Real cameras with telephoto lenses could have avoided this

Started 2 months ago | Discussions thread
jcharding Senior Member • Posts: 2,468

I've seen the video. It appears to have been deleted.  From what I remember your statement is way off base.

What were these people doing? We have no idea. The original clip is 12 seconds long, and doesn't show what they did before the buffalo charged. I don't even recall them having a camera.  So for you to say a 9 year old kid getting tossed into the air like a rag doll because they needed a longer lens is ridiculous.

This is not to say that they were innocent - they might have been making noises at the buffalo to get it to pick its head up. But quite honestly they might just have been walking by on the trail.  And quite honestly I've been in that exact situation at Yellowstone. With buffalo and elk common, sometimes you have no choice but to ignore NPS distance limitations.  Heck, when I was there last year there were multiple elk two feet outside the front door of our cabin at Mammoth.  So you eye them, see if they care about you, and slip by.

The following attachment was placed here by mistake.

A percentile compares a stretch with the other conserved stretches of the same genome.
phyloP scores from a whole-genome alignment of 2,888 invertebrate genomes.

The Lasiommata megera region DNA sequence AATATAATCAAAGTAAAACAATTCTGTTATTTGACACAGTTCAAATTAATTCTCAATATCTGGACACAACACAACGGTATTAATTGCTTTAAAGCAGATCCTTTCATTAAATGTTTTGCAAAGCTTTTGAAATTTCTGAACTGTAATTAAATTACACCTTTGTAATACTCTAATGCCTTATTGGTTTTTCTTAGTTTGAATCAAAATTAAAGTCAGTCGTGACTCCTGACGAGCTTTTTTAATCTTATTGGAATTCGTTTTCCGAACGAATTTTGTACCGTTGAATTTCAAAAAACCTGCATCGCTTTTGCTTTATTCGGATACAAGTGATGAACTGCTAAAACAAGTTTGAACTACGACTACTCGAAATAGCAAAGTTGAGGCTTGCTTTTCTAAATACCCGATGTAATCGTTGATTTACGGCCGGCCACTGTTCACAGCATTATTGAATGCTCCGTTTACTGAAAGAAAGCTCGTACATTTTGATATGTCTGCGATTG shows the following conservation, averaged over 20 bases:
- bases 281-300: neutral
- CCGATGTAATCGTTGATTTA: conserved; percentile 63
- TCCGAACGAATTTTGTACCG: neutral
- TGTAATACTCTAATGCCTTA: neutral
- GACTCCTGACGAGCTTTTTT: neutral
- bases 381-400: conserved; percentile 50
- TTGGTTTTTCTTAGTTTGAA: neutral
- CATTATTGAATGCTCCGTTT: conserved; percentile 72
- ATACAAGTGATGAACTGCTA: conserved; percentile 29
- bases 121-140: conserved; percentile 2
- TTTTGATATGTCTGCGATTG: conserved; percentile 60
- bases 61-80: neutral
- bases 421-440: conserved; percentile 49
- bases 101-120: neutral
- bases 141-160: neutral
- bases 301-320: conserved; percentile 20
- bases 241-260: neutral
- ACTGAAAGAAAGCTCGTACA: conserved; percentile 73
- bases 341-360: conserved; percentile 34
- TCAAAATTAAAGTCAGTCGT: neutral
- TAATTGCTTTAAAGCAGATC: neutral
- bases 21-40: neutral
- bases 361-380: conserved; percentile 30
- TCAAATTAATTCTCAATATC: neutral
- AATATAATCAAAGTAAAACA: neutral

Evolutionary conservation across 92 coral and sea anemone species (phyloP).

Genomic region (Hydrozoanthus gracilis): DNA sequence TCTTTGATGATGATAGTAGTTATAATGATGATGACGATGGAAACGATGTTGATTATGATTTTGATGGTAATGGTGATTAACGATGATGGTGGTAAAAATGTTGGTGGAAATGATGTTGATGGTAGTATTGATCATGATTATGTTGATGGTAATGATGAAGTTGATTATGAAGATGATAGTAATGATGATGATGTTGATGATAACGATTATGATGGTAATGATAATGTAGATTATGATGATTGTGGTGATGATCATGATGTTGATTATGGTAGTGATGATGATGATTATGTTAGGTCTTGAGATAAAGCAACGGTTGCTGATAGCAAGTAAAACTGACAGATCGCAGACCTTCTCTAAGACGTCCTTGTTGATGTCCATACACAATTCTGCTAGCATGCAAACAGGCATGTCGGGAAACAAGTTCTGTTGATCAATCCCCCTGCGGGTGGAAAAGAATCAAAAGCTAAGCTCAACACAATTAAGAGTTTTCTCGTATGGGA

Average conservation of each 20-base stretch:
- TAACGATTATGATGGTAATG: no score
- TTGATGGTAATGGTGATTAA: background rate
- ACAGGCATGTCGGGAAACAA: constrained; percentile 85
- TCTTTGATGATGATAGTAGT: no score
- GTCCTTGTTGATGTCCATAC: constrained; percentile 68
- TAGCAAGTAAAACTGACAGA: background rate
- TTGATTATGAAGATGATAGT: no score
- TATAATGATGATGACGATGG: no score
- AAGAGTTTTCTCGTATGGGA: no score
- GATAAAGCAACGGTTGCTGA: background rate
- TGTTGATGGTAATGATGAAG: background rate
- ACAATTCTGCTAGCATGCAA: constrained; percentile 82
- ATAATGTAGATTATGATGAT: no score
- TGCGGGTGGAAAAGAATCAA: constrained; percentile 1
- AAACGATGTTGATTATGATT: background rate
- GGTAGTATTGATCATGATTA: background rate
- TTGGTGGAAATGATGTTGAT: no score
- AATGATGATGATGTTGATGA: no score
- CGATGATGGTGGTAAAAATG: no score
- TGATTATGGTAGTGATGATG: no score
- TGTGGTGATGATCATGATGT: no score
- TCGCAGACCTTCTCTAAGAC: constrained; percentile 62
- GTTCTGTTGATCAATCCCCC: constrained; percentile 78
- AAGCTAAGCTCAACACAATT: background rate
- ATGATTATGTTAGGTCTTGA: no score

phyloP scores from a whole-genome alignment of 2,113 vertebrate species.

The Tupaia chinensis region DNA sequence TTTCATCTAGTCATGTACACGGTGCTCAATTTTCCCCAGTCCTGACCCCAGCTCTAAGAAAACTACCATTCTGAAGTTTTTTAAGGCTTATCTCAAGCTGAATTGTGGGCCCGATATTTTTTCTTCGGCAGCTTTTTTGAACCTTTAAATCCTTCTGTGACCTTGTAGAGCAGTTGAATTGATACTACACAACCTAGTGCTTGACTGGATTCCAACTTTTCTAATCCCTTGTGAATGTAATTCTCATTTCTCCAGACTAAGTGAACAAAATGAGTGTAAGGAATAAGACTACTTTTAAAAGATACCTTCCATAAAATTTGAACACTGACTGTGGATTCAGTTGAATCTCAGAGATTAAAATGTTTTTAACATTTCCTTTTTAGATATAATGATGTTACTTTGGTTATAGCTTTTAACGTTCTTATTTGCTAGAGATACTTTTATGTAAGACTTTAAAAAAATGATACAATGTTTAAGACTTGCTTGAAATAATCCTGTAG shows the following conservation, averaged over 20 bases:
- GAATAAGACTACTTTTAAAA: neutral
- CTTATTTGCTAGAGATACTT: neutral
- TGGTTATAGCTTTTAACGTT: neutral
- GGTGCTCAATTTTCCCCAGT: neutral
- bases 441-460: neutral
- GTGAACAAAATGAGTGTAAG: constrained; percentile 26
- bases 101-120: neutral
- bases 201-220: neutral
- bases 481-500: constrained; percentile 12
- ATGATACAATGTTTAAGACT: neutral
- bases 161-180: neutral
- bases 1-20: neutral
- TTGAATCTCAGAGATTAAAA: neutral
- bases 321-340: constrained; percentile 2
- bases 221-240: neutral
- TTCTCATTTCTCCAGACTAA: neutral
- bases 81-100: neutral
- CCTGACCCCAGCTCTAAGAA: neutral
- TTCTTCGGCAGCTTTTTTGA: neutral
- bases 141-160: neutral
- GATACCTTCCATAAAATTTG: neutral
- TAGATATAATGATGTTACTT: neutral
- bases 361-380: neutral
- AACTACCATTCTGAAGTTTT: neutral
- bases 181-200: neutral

With me and the buffalo (on a different trip), i was hiking back from Fairy Falls and Imperial Geyser.  Lots of buffalo, and I and others are on the trail. We aren't stopping. We are just walking.  Two buffaloes do a walk by of each other, sizing each other up. It isn't mating season, but they are practicing anyway. The "loser" of the buffalo walk by rolls in the dirt (trying to prove it is still manly even though it "lost"), and for the first time eyes us.  We beat a hasty retreat and walk even faster.  Fortunately we aren't charged, but it easily could have been a different outcome because we were about as close as this family. Would you have suggested that we wait an hour until the buffalo moved?  Because by then it would have been dark.

So, despite NPS guidance, some human - animal action is unavoidable at Yellowstone.  Sure the humans could wait an hour or so until the animals move and can follow the rules perfectly, but sometimes you just have to evaluate the animal.  Am I making it uncomfortable?

In this instance there is no indication the animal is uncomfortable.  It goes from quietly grazing to charging instantly.  This is bad luck - probably.  We again don't know the full story. But to use their misfortune to torch the family to have needed a longer lens? IMHO way out of bounds.

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